September 22, 2017

The Most Important Life Skill—A Teachable Spirit

You know by now that I like questions. I have not always had a warm relationship with questions. I am sure I am not alone. Goodness, learning to invite inquiry capable of exposing ignorance is uncomfortable.

Through years of being rewarded for having answers we learn to lead with confidence and rely on what we know. Slowly but surely we extinguish our innate teachable spirit and insistently rely on a base of knowledge that grows more fragile every day.

Futuristic author and speaker John Naisbitt said, “No one subject or set of subjects will serve you for a foreseeable future, let alone the rest of your life.”

What am I missing?

A teachable spirit is essential to great living. It provides a sustainable platform for impact, influence and relevance. The nurturing of a teachable spirit begins with embracing the heart of a beginner.

I’d be the first to admit that I don’t like the feeling of being a beginner—do you? I’ve spent a lot of years relying on confidence grounded in what I know rather than considering what I might be missing.

Albert Einstein when asked about his tremendous contributions said, “I have no special talent, I am only passionately curious…It is not that I’m so smart. But I stay with the questions much longer…Once you stop learning, you start dying.”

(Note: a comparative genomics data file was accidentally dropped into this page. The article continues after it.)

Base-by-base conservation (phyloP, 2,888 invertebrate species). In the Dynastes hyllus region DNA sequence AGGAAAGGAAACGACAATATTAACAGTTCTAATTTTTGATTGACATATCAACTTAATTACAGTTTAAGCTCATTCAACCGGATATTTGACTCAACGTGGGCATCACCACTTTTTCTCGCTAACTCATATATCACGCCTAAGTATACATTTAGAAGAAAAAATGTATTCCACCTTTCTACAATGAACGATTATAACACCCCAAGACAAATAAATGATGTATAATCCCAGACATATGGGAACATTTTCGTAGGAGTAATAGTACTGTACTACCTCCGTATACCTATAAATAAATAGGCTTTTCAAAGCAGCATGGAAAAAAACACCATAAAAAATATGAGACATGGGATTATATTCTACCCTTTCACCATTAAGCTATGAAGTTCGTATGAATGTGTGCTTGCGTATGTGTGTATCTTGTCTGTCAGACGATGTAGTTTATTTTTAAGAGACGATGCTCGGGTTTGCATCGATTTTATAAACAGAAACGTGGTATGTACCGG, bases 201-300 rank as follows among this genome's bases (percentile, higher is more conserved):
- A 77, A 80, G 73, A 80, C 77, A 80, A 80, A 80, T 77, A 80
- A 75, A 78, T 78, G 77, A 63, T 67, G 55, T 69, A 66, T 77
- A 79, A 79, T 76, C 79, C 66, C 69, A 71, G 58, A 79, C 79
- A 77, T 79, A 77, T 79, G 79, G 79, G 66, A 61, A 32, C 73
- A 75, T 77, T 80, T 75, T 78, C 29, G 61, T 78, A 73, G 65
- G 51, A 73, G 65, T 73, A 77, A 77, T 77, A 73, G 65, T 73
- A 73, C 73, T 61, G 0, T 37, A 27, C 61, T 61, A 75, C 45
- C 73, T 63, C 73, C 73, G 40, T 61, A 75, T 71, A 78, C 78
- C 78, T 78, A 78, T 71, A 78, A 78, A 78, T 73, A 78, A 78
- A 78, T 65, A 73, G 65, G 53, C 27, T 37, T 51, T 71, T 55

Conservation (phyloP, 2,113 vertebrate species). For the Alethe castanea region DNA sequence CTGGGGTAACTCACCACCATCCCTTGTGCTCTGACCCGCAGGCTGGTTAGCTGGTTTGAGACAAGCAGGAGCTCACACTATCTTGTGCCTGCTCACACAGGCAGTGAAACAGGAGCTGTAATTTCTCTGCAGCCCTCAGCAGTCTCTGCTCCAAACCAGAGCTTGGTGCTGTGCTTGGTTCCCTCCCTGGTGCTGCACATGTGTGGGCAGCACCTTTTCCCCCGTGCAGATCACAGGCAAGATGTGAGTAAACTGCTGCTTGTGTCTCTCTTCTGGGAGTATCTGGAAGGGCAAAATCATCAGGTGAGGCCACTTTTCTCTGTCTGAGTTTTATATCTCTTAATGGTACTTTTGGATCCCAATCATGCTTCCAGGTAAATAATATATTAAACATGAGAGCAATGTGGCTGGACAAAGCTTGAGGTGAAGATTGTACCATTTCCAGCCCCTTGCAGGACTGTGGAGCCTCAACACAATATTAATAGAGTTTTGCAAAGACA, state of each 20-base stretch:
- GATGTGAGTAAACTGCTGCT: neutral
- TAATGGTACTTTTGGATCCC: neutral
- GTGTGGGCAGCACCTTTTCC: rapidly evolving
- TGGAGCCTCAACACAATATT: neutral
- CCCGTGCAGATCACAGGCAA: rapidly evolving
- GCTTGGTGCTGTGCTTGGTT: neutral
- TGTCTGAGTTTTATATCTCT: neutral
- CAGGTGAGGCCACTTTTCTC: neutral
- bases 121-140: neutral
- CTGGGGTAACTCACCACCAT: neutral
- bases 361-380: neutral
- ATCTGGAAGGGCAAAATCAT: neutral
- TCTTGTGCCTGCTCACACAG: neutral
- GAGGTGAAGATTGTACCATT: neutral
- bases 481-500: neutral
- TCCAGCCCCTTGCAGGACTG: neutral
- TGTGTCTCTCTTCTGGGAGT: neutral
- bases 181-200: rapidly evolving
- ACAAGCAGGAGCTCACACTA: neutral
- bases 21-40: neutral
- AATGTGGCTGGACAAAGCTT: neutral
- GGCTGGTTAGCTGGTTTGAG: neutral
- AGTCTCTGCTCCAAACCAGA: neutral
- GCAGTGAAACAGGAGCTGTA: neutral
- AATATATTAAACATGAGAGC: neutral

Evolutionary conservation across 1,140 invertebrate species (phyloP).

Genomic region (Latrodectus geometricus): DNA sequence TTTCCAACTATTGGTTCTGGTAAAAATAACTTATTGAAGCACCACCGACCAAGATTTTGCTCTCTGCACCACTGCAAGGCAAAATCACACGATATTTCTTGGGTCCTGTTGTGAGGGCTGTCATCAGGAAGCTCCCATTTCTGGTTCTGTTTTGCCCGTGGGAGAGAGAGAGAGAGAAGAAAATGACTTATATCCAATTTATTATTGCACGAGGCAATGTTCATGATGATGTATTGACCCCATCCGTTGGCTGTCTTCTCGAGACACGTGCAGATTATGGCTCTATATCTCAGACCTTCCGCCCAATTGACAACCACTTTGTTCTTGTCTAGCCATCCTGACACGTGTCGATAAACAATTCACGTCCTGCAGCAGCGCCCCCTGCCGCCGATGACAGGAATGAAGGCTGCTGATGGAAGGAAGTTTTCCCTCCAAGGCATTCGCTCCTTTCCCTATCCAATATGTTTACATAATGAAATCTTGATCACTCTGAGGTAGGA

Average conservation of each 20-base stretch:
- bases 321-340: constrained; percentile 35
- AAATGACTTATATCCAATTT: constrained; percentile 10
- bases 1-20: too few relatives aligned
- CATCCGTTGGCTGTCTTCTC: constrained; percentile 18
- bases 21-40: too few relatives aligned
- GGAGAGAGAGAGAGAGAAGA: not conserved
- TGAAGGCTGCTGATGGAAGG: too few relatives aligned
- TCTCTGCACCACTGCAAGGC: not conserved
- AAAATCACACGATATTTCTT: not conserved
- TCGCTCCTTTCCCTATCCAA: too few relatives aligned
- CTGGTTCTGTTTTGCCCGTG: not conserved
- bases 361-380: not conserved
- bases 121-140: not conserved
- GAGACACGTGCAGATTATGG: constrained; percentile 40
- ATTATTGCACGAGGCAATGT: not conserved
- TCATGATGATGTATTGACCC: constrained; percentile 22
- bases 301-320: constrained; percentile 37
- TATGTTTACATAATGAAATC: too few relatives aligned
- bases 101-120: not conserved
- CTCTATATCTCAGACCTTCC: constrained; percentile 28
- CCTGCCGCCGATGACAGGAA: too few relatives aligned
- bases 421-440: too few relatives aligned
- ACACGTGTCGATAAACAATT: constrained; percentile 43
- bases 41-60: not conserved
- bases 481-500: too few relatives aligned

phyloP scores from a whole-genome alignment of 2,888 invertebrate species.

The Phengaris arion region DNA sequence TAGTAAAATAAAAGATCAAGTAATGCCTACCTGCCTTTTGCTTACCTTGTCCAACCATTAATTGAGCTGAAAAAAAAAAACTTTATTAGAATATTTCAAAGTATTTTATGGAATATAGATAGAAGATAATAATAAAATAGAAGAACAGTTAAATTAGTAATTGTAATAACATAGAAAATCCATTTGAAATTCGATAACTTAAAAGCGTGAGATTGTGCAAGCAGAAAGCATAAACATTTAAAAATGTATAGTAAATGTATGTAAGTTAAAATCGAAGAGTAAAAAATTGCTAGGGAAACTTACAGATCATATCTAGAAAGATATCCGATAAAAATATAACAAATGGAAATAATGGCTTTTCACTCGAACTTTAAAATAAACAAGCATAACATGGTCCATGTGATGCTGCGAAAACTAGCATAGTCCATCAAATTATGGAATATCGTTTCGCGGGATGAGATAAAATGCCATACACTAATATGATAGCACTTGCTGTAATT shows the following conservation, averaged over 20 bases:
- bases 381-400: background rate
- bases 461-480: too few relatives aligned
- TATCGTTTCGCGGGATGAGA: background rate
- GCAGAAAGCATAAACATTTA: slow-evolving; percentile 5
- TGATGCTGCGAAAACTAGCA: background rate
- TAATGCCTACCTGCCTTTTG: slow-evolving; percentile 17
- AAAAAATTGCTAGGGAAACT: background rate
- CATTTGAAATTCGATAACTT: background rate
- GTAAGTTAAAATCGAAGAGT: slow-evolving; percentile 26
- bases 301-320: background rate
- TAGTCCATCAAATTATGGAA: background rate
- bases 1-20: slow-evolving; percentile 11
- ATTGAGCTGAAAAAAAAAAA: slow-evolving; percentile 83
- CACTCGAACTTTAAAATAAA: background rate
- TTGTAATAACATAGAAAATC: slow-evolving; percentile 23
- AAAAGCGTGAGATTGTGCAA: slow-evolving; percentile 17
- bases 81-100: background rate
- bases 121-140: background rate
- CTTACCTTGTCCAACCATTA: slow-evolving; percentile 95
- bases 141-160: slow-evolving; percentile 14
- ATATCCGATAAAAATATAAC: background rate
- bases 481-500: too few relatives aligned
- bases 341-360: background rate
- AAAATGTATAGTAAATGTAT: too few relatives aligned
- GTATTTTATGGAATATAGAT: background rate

What do you know?

I recently watched a episode of fear {less} hosted by Tim Ferris. Ferris is constantly deconstructing excellence and pursuing truth. He asked a question that I can’t easily dismiss, “What if 50% of what you believed to be true was false and you didn’t know which half?”

Exploring the limits of our knowledge and understanding is rarely comfortable. The great musician Louis Armstrong once said, “There are some people that if they don’t know, you can’t teach them.”

Are you teachable?

Being teachable requires awareness. An awareness that the greatest obstacle to developing and nurturing a teachable spirit is our inability to recognize our own ignorance.

Jackie Joyner Kersee is considered by many to be the greatest all-around female athlete in history. She fueled her champions mind-set that produced an unparalleled Olympic record with a teachable spirit. Kersee, said, “I maintained my edge by always being a student; you will always have something new to learn.”

The Mindset of a Teachable Spirit

We open the door to a teachable spirit when we embrace the mindset of a beginner. How do you step into the beginners lane! John Maxwell, in his book Sometimes You Win--Sometimes You Learn, suggests we can build a teachable spirit by keeping three things in mind:

  1. Everyone has something to teach me.
  2. Every day I have something to learn.
  3. Every time I learn something, I benefit.

The Most Important Life Skill

Nurturing and developing a teachable spirit may be the most important life skill. It is the key to gaining and sustaining personal and professional relevance. It may also be the key to relevance and impact as we age.

What if 50% of you you believed was false and you didn’t know which half?

Today is a great day to learn something new!

Recommended Reading

Sometimes You Win--Sometimes You Learn: Life's Greatest Lessons Are Gained from Our Losses by John Maxwell

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